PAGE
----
Psychology 2035A/B Lecture Notes - Lecture 4: Skipping Rope, Resocialization, X Chromosome

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October 26, 2015
Psych 2035: Lecture (Chapter 11)
Sex & Gender - Becoming Male or Female: The Role of Biology and Socialization
Are you male or are you female?
Part 1: Reproductive Biology (Prenatal Sexual Differentiation) — see also ch. 12
-Begins at conception (sperm fertilizes egg)
-Mother’s egg, containing 23 chromosomes, (‘X’ sex chromosome)
-Father’s sperm, also containing 23 chromosomes, (‘X’ or ‘Y’ sex chromosome)
-If X sperm fertilizes egg: genetic female (XX)
-If Y sperm fertilizes egg: genetic male (XY)
-This is called the A. The Genetic Factor
-The first step to becoming male or female
B. The Gonadal Factor (development of reproductive organs: testes or ovaries)
-Depends on Y chromosome:
-If present, it:
-Stimulates development of testes
-Inhibits development of ovaries
Problems: “True Hermaphrodism”:
-Genetic females (XX); with tiny piece of Y chromosome attached (XXy)
-Y is big enough to stimulate development of testes, not big enough to inhibit development of
ovaries (therefore BOTH)
C. The Hormonal Factor (development of sex organs: penis or clitoris)
-If the individual has testes, large quantities of androgens are produced
-When androgens are present, penis develops (this is sometimes called the ‘Adam
Principle’
-When androgens are absent, clitoris develops (this is sometimes called the ‘Eve Principle’
Problems:
-The Adrenogenital Syndrome:
-Genetic females with normal XX chromosome and normal ovaries with unusually active
adrenal glands (produce androgens)
-Fetus develops sex organs that appear to be ‘male’ (clitoris is enlarged, looks like small
penis)
-The Androgen-Insensitivity Syndrome:
-Genetic males with normal testes that produce normal levels of androgens
-But body is insensitive to androgens; body doesn’t respond… it is as if androgens are not
present
-Sex organs have ‘female’ appearance (penis looks like clitoris; scrotum looks like vagina,
but lacks depth; testes remain up inside body)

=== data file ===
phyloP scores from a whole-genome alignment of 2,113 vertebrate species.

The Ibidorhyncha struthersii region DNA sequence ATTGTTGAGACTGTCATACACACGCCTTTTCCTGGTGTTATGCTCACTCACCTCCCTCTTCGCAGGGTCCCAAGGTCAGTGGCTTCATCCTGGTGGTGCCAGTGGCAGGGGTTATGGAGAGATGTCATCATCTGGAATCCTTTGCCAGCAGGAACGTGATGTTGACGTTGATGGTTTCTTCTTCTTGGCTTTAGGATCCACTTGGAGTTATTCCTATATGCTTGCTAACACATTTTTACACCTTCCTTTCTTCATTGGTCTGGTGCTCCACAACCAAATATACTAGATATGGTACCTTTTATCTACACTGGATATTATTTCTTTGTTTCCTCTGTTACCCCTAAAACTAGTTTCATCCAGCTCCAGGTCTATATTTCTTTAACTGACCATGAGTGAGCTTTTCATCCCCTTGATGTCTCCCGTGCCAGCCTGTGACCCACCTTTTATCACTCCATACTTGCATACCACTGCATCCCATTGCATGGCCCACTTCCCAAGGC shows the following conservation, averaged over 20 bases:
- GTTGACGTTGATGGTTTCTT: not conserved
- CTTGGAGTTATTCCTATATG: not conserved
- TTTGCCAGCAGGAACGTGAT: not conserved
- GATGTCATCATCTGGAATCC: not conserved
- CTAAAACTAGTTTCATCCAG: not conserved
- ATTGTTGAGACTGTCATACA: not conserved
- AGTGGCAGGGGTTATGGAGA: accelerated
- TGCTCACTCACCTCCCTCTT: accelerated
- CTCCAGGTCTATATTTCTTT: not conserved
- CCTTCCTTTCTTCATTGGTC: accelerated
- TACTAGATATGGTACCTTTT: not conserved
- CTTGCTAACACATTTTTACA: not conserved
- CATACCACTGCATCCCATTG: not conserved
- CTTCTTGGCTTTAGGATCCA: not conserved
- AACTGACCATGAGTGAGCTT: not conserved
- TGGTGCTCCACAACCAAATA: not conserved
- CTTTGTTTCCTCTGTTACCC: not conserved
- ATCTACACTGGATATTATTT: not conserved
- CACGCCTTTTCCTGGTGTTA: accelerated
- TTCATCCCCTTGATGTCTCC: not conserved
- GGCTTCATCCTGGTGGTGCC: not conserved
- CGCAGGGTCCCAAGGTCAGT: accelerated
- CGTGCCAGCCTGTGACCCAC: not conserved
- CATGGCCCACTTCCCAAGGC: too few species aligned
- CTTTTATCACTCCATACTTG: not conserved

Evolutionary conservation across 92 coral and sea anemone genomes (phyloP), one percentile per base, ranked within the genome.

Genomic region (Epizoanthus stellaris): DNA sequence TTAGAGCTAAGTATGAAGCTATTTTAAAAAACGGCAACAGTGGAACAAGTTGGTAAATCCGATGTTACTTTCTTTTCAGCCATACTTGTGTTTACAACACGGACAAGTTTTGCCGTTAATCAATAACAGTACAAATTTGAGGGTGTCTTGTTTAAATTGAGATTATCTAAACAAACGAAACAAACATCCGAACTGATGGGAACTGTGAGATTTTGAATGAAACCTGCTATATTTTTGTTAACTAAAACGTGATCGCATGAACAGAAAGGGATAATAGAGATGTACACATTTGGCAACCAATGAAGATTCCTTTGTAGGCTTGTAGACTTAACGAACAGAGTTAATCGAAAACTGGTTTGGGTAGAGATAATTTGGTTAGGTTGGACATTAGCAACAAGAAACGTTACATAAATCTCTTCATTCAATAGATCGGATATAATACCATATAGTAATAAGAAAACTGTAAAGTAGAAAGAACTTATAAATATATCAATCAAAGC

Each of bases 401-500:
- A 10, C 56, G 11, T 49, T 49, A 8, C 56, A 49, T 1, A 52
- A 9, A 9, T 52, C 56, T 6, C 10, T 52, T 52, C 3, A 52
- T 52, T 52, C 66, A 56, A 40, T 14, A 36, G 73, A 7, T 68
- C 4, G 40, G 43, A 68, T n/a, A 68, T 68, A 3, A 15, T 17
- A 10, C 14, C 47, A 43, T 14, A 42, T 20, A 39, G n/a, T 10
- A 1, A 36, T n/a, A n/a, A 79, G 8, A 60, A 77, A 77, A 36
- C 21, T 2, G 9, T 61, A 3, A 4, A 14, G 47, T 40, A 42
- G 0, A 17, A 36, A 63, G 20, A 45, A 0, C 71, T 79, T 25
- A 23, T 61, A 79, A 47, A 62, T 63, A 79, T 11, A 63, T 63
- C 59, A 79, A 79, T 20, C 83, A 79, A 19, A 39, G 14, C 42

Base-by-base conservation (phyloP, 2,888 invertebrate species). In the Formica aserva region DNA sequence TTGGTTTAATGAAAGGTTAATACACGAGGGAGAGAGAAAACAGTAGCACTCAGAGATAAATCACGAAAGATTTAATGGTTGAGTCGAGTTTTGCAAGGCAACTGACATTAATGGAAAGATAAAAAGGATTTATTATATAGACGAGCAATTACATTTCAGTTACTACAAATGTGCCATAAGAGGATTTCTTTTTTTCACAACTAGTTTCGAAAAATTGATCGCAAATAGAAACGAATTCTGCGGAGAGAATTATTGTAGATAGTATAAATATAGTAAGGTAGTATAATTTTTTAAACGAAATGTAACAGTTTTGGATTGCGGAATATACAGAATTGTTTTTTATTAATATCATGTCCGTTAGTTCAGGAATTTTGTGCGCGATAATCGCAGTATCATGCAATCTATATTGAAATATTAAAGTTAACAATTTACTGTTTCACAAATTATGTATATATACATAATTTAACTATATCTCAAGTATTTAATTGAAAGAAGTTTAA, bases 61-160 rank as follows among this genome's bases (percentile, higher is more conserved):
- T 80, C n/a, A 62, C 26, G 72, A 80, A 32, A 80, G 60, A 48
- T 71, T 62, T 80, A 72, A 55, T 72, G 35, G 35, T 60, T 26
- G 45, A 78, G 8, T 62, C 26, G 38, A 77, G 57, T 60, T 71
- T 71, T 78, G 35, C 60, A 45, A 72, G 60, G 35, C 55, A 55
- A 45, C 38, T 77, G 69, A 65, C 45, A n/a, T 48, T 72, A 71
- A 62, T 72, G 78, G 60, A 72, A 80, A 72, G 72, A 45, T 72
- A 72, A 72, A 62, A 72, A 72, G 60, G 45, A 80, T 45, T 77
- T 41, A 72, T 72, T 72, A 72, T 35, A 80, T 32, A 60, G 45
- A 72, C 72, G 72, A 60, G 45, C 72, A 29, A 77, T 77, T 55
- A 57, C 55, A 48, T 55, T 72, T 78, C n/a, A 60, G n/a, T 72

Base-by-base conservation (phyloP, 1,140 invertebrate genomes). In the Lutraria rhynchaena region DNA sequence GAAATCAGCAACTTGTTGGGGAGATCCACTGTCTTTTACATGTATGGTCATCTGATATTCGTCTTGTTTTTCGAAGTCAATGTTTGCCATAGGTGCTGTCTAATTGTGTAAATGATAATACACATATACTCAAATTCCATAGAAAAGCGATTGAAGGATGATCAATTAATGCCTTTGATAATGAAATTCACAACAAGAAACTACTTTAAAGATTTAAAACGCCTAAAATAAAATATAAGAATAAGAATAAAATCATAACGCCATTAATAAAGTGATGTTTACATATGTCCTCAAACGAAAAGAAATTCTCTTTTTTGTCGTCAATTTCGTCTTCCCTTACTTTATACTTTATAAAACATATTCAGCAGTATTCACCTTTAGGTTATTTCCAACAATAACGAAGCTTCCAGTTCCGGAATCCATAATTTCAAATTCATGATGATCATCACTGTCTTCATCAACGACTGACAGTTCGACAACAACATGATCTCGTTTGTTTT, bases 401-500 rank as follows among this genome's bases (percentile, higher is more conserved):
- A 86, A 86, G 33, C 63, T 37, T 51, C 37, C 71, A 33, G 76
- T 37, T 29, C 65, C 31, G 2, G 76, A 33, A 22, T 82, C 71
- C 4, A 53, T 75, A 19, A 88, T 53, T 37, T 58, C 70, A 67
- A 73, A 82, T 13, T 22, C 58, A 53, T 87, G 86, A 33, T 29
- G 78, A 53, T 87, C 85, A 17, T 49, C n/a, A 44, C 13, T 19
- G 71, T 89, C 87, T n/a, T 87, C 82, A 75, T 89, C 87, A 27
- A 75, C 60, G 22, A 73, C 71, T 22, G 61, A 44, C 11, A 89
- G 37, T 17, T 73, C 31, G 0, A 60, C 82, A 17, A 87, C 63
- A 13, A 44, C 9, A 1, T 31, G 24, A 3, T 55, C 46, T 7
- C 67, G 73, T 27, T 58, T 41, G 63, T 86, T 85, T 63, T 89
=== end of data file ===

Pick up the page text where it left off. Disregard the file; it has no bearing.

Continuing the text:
-If everything goes as planned, you are now a biological ‘male’ or ‘female’ (prenatal sexual
differentiation is complete)
-BUT, for the next decade, you can’t reproduce!
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October 26, 2015
D. The Puberty Factor (involves hormones)
-Girls (age 10-12); Boys (age 12-14)
-Age has been noted recently to be decreasing
(a) Development of Secondary Sex Characteristics:
-Boys and girls: pubic hair, growth spurt
-Girls: breast development
-Boys: facial hair, deeper voice, larger penis
(b) Gonads (reproductive organs) mature:
-Menstruation in girls (mature eggs are released from ovaries)
-The first ejaculation in boys (production of mature sperm from testes)
Part 2: Our Two Basic Identities
(1) Sexual Identity: whether you are biologically male or female
(2) Gender Identity: perception of self as ‘male’ or ‘female’; beliefs about what it means to be a
male or female
-‘Gender Roles’: expectations about how males and females should behave
-These gender roles are given to you by society
-Nearly every society expects males and females to be different
-Our society is no exception
Consider ‘gender stereotypes’…
When people are asked to list the characteristics of the average man and woman, the
characteristics are never the same
What are the characteristics of the average ‘man’ and ‘woman’ in our society?
-Women: The “Communal Dimension”
-aka. expressive, socially-oriented, feminine dimension
-Attributes include caring, nurturant, affectionate, helpful…
-Men: The “Agentic Dimension”
-aka. instrumental, task-oriented, masculine
-Attributes include aggressive, dominant, independent, self-reliant…
A father and his son are involved in a car accident, both are seriously injured and taken to
different hospitals… as the son is prepared for surgery, surgeon says he cannot operate on this
patient: he’s my son..
-How can the father be in 2 places at the same time??
-The surgeon is a female….
Two questions:
(a) Are these gender stereotypes accurate?
-They contain a ‘kernel of truth’ (see figure 11.7 on p. 330)
(b) Where do these differences come from? Why are women more communal and men more
agentic?
-Might depend on biology (see TB, p. 331-333)
-Also depends on how we are socialized (must learn to be males and females)
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